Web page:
Browsing Tag

music and lyrics

    0 In On Creating/ Writing

    The Words Make A Difference

    The Importance of Poetry & Music

    I know I write a bit about the importance of the soundtracks for my books, but there’s a reason for that. Poetry – the lyrics that shape the direction of the feelings being evoked by the instruments and tune that they ride on – makes or breaks a song for me. And when used well in an accompanying soundtrack, those lyrics can develop undercurrents of meaning and energy, and even deliver secrets about the characters or plot.

    I’ve spoken about how I carefully match each song to the chapter it heads, and I’ve even mentioned that certain songs remind me of specific characters – basically, their theme songs. But I also pick songs for lyrical content that reflects what’s happening in that chapter, or in some cases, what’s happening concurrently in the plot but isn’t the main focus at the time. It’s one of my favorite ways to add layers to to the tale.

    But the reason I wanted to talk about music, specifically lyrics, is because I was listening to one of the songs I’ve included on the soundtrack to the upcoming sequel to In Sleep You Know [title announcement coming SOON], and the poetic imagery of a few lines in Queen Of My Heart, by New Model Army, was so evocative that it brought tears to my eyes.

    Here, have a listen:

    You can read the lyrics here:

    When Justin begins describing the sky, and how he can feel the dark and how cities and deserts are the same, I always find myself holding my breath, tears building behind my eyes. It’s such a strong, meaningful bit of imagery, a scene painted out in an economy of words that somehow never fails to put me right in that moment.

    My personal understanding and meanings behind the song changed recently when it became a song that represents how one of my characters, Sousa, relates to Vali and his relationship with her. That deepened the resonance of the lyrics, which were already heavy with personal feelings for me.

    Before I was writing novels, I was a poet. To build a series of emotional responses from a carefully crafted stack of words and concepts, each creating a connection of thoughts that paint a picture or represent a feeling or concept is a heart-skill. Poems look easy to those who do not write them, and poetry crafted into meaningful lyrics even more so. Lyrics require a deft hand and the ability to transmit a sentiment or trigger a response with less words, carefully entwined with the music in a way that increases the emotional punch. Lyrics removed from music often look simple or trite, because removing them from their scaffolding weakens their effect.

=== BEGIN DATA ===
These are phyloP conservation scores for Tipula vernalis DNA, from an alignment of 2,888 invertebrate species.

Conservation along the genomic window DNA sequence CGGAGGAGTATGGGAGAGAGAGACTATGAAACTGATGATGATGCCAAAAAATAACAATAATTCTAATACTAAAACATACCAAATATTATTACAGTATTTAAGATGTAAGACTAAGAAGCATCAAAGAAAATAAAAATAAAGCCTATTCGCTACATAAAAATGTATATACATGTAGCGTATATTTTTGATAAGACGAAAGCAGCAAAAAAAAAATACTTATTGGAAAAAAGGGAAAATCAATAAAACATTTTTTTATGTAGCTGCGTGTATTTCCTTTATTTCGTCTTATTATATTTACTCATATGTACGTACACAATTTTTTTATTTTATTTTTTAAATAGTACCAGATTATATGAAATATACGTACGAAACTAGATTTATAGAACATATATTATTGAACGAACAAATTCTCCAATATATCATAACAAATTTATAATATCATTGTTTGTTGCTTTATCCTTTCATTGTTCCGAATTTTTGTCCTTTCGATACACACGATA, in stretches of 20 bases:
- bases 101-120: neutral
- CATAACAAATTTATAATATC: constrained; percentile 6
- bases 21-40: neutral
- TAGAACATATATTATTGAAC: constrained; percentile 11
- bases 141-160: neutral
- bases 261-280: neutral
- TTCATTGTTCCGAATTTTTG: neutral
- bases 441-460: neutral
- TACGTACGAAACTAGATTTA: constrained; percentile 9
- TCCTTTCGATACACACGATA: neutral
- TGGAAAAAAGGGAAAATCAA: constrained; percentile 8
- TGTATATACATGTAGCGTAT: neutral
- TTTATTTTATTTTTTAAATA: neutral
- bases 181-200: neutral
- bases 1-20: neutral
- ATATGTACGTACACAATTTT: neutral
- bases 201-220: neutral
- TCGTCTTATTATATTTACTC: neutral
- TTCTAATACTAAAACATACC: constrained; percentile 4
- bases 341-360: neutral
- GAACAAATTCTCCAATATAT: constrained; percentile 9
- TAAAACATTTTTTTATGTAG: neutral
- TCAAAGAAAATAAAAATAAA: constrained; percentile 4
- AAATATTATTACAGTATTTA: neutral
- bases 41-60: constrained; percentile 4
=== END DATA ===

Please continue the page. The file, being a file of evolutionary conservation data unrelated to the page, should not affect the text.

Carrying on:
As someone who uses lyrics in my novels, that presents an interesting challenge. I write my own lyrics. They do have music that goes with them, but not transcribed or recorded, and at this juncture I’m not interested on taking that task on. So when I write about The Drawback performing and I include lyrics, I risk them coming off as overly simple – bad poetry. But they are missing that aforementioned scaffolding, so my job as a writer is to describe what sounds and sentiments are supposed to be there as support, so that the reader can imagine them in their mind. If I’ve done my job well, the reader should get an immersive mental experience bolstered by their imagination and the imagery I’ve conjured up.

    My old band, The Violet Dawning, proof that I do actually know what I’m talking about when I write about music 😉

    It’s always a risk that it won’t work. But when it does, you – the reader – will feel that music, even though there’s none to be heard, and the emotional content of the lyrics will have the proper punch.

    When you put on your favorite music that has lyrics, how does it make you feel? What effects you the most in the track, and why do you come back to that track time and again? What song would you insist must be on your personal soundtrack, and why?

    Now take those questions and apply them to your favorite stories and characters, and see what you come up with. It is such a fun exercise, and it can give you interesting insight into characters and parts of the storyline you might have never paid attention to before! I’d love if you shared some of those pairings in the comments, here or on Facebook. Go forth and listen with a new focus!